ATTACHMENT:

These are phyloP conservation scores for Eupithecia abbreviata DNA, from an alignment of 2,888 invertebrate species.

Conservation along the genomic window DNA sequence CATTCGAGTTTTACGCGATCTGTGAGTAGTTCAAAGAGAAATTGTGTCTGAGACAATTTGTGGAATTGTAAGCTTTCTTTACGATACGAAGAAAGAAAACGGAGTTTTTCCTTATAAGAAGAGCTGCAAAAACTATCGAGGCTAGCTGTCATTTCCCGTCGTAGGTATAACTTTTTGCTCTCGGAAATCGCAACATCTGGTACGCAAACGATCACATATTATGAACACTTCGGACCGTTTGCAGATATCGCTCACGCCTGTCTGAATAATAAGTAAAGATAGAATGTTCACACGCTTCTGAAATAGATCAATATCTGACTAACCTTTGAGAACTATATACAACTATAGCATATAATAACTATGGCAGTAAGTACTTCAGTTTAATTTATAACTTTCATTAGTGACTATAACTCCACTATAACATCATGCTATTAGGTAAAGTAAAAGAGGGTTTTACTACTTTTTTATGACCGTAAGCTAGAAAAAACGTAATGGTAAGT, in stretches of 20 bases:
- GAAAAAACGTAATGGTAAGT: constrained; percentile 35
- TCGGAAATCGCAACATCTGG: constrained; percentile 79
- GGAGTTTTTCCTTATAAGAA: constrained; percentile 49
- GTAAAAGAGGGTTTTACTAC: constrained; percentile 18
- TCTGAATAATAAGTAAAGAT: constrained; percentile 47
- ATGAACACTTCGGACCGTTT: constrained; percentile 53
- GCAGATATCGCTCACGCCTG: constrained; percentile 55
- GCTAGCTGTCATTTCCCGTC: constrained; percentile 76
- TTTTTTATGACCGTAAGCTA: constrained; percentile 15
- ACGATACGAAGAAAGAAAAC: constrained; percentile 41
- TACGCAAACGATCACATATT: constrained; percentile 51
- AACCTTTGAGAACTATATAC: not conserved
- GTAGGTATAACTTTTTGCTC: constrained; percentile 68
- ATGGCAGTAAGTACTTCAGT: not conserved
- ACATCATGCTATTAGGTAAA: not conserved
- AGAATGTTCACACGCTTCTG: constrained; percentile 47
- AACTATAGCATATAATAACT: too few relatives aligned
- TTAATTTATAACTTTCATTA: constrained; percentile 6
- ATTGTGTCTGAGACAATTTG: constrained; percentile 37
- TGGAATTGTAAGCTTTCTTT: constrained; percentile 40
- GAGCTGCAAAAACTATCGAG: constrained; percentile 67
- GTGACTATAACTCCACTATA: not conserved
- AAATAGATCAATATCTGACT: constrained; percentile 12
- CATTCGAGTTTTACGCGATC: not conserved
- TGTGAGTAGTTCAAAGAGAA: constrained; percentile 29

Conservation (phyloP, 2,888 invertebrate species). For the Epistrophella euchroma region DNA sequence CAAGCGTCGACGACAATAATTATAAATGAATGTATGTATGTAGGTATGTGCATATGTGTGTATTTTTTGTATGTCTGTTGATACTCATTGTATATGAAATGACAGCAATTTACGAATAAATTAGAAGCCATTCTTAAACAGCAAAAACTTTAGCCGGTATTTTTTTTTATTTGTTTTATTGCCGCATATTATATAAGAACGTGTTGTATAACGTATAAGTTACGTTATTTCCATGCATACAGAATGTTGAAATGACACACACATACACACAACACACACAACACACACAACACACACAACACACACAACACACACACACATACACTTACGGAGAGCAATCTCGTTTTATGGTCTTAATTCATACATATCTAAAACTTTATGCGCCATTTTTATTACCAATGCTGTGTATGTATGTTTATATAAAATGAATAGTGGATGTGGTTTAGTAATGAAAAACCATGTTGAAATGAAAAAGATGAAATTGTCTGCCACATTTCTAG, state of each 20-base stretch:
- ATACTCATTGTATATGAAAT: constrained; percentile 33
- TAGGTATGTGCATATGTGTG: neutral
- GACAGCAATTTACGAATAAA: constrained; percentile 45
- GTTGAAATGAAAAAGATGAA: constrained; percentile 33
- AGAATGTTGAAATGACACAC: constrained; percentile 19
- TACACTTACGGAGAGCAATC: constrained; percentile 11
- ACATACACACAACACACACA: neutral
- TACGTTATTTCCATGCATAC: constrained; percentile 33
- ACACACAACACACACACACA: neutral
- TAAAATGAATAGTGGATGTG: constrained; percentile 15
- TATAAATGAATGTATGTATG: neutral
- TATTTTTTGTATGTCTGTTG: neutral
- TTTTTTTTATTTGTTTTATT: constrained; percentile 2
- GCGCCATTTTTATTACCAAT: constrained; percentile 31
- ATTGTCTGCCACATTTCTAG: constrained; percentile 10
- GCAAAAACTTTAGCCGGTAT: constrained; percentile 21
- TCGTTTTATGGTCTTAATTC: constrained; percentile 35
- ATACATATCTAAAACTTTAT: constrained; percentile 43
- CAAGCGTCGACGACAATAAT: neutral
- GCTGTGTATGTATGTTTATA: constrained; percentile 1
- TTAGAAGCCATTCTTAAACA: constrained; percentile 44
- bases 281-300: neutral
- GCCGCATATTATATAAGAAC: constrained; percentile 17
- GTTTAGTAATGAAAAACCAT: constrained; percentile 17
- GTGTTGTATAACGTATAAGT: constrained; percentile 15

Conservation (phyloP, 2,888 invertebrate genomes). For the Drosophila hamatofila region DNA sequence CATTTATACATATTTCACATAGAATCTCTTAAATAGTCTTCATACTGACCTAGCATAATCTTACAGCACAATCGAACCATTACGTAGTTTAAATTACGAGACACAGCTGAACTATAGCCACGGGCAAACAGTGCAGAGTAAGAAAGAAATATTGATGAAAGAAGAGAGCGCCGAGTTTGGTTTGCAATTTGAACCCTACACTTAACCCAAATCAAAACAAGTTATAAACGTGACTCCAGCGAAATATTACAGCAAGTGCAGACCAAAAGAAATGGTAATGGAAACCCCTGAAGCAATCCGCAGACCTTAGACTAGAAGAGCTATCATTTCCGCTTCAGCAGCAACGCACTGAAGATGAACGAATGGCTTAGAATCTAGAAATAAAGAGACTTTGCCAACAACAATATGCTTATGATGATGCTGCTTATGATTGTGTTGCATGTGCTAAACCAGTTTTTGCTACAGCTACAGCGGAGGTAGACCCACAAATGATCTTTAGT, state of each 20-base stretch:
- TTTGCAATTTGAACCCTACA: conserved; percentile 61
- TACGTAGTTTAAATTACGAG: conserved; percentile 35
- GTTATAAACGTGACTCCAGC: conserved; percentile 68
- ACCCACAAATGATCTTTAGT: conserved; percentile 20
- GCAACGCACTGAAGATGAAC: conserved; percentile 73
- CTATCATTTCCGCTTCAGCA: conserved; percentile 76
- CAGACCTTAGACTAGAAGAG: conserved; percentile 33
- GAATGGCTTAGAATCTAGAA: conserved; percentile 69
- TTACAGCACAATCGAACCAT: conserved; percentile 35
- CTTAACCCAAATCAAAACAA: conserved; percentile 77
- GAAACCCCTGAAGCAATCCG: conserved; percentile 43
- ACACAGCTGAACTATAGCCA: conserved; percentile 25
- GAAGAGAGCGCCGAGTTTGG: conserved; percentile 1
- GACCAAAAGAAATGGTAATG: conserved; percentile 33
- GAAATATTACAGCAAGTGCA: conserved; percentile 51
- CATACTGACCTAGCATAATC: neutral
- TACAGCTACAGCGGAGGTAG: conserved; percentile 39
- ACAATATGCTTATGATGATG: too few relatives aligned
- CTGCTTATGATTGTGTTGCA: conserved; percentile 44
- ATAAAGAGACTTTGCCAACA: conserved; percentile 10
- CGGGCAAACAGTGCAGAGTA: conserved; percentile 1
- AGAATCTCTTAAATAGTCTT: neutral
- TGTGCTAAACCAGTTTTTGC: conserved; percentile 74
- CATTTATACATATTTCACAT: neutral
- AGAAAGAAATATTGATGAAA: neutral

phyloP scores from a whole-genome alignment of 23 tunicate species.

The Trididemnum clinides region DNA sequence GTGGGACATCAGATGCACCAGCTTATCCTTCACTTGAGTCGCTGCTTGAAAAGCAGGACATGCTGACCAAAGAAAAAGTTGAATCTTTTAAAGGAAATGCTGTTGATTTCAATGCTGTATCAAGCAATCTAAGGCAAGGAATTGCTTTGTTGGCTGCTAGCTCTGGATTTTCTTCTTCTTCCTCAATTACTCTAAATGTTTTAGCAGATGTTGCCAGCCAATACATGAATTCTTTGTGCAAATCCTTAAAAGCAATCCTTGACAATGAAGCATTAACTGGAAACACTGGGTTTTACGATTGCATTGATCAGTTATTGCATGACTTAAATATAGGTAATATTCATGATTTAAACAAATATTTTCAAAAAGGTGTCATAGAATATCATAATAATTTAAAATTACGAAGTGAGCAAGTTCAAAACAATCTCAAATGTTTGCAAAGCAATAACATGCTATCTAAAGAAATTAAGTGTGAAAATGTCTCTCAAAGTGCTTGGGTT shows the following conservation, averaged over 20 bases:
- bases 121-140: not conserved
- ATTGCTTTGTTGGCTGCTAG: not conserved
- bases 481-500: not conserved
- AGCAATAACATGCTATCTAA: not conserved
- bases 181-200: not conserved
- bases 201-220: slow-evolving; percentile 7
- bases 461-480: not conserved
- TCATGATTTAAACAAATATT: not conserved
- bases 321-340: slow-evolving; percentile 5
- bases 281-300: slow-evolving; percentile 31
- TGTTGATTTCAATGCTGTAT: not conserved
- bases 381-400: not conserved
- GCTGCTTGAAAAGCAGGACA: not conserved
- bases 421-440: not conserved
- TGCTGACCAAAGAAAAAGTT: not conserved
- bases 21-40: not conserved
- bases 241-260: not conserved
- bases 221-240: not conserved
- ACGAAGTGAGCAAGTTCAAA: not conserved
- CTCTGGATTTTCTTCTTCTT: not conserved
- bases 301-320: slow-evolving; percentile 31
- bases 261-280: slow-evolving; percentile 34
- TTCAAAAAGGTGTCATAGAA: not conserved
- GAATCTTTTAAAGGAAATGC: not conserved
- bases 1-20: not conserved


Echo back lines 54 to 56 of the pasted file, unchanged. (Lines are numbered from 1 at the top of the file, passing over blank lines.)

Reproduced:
Conservation (phyloP, 2,888 invertebrate genomes). For the Drosophila hamatofila region DNA sequence CATTTATACATATTTCACATAGAATCTCTTAAATAGTCTTCATACTGACCTAGCATAATCTTACAGCACAATCGAACCATTACGTAGTTTAAATTACGAGACACAGCTGAACTATAGCCACGGGCAAACAGTGCAGAGTAAGAAAGAAATATTGATGAAAGAAGAGAGCGCCGAGTTTGGTTTGCAATTTGAACCCTACACTTAACCCAAATCAAAACAAGTTATAAACGTGACTCCAGCGAAATATTACAGCAAGTGCAGACCAAAAGAAATGGTAATGGAAACCCCTGAAGCAATCCGCAGACCTTAGACTAGAAGAGCTATCATTTCCGCTTCAGCAGCAACGCACTGAAGATGAACGAATGGCTTAGAATCTAGAAATAAAGAGACTTTGCCAACAACAATATGCTTATGATGATGCTGCTTATGATTGTGTTGCATGTGCTAAACCAGTTTTTGCTACAGCTACAGCGGAGGTAGACCCACAAATGATCTTTAGT, state of each 20-base stretch:
- TTTGCAATTTGAACCCTACA: conserved; percentile 61
- TACGTAGTTTAAATTACGAG: conserved; percentile 35